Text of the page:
Midrange fidelity is equally impressive - so when a singer is as effortlessly emotive and staggeringly accomplished as Smokey Robinson (for example), the Signatures allow him to communicate in torrents. Where both the attitude and technique of a vocal performance are concerned, the speakers tell you everything you need to know.

Rhythmic expression is similarly convincing - the 705 S3 Signatures hit good and hard, but with tremendous low-frequency variation. They control attack and decay with determination, too, which means momentum levels are always high and bottom-end overhang is basically non-existent. Dynamically, too, they do a complete job - they can track big shifts in volume and intensity without apparent effort or stress, and they are as alert to the minor harmonic variations just as surely as they are to the big headline changes.

With just a little care taken in terms of positioning and toe-in, the Bowers & Wilkins can create a large, organised, easy-to-follow and confidently described soundstage with appreciable space available in both the left/right and front/back axes. There’s an almost three-dimensional aspect to the Signature’s presentation (when given the right content to work with, of course) that is very more-ish indeed.

In every meaningful respect, in fact, the 705 S3 Signatures balance ‘analysis’ with ‘entertainment’ in the most confident manner. Unless it’s a completely visceral and upfront rendition of your music you’re after, it’s hard to know where to find genuine fault here.

Living with

Thanks mostly to bigger mid/bass driver inductors, the 705 S3 Signature is, at 10.4kg per speaker, a little heavier than the 705 S3 on which it’s based. But, given that only a lunatic spends this sort of money on a stand mounting speaker in order to position it on a shelf or similar, that extra weight isn’t really an issue.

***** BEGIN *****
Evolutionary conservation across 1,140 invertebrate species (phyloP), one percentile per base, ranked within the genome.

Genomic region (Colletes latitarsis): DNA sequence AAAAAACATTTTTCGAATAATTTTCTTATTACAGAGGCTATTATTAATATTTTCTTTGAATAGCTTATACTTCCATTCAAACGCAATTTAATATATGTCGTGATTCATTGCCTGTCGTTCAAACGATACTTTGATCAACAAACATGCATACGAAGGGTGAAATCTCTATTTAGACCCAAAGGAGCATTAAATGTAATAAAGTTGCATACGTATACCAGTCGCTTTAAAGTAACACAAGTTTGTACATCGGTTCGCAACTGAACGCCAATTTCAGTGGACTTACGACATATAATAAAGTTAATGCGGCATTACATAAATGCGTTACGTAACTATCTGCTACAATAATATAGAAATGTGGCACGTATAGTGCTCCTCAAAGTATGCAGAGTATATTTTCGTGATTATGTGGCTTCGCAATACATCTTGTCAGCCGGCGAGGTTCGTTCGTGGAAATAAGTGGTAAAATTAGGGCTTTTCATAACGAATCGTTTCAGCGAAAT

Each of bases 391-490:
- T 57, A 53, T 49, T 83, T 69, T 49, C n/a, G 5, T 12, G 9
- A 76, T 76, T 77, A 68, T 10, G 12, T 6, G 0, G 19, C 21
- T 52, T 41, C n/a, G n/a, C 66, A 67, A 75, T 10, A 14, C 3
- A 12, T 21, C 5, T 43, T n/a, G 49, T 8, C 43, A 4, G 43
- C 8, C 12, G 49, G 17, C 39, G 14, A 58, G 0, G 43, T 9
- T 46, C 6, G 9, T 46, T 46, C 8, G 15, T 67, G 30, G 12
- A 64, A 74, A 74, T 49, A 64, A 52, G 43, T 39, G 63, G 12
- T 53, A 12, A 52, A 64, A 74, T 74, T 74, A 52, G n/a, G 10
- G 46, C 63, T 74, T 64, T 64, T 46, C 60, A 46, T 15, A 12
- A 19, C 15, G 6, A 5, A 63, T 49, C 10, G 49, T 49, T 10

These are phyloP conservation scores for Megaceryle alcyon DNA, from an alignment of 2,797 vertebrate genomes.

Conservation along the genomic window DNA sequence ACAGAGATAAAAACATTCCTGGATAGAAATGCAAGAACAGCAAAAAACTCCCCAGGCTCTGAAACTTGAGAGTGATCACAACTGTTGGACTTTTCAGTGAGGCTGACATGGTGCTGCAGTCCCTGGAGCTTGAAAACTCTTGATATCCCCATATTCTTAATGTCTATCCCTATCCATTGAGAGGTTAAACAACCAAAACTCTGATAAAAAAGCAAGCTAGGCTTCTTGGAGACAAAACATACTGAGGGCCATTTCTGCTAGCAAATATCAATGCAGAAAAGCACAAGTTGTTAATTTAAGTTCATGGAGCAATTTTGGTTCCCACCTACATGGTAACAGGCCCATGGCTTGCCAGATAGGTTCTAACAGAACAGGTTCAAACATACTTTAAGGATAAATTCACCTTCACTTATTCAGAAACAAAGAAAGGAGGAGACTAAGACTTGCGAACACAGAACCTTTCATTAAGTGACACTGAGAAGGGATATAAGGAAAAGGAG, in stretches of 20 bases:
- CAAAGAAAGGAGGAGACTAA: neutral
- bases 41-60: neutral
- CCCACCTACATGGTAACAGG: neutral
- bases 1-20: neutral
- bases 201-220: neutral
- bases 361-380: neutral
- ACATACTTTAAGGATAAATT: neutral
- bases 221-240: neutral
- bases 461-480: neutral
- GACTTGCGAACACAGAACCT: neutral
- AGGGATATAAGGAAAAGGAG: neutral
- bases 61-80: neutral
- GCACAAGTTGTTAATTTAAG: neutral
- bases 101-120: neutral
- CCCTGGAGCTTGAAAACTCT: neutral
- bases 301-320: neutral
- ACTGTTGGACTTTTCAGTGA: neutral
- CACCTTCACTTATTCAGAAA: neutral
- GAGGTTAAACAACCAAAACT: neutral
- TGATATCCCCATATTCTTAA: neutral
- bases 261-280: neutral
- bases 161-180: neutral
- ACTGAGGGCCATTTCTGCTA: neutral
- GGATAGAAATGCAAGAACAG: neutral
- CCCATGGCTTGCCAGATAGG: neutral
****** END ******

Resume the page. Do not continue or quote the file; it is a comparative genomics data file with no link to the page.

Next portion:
Mind you, I’d have to at least mildly question the sanity of anyone who decides to fork out for the bespoke FS-700 S3 speaker stands Bowers & Wilkins developed specifically for use with the 705 S3 and S3 Signature. Yes, they have some cable management, yes they can be mass-loaded, and yes the speaker can be directly bolted to the top plate. But they’re far from elegant, thanks to an oversized bottom plate that makes them look like pendulums, and they cost £799 per pair - which is, I reckon, about double what a thoroughly capable and appropriate pair of off-brand alternatives will set you back. And 705 S3 Signature owners should know that they’re only available in black or silver - neither of which is all that harmonious a match for the ‘midnight’ blue or Datuk gloss finishes of the speaker cabinets.

The 705 S3 Signatures are fairly easy-going about positioning, though, which is always a good thing. The rear-firing bass reflex port means some thought is required when it comes to the distance from a rear wall, of course - but beyond that the Bowers & Wilkins don’t require all that much pandering to.  


It’s conceivable that some listeners might be after a more demonstrative, shock-and-awe sort of attitude when spending this sort of money on loudspeakers - and if that sounds like you, then that’s fair enough. But for me, the balance Bowers & Wilkins has struck with the 705 S3 Signature is approaching ideal.

Listening notes

Orchestral Manoeuvres in the Dark Joan of Arc (Maid of Orleans)

Stately in tempo, sky-high in 80s digital details and with some well-behaved low-frequency attack at times too, this is a more layered and complex recording than it might at first appear. The Bowers & Wilkins have no problem opening it up and laying it out, though

Smokey Robinson & The Miracles The Tracks of My Tears

The ratting treble energy that’s so typical of Tamla Motown recordings is fully represented here, but it’s never problematic even if you listen at considerable volume. The 705 S3 Signature gives the recording plenty of bite and shine, but steers well clear of any edginess 

Vince Taylor & His Playboys Brand New Cadillac

Energy, momentum, attitude… this recording has plenty of it, and these speakers make it sound about as much fun as it’s legal to have. The wide-open ‘live in the studio’ sensation is absolutely palpable, too 

What the press say

Why you should buy it

You buy the 705 S3 Signature because the electronics in your system are talented enough to bring the best from them, because you enjoy a judiciously balanced sonic performance, and because you like a bit of visual drama at the same time.

Video review

Pair it with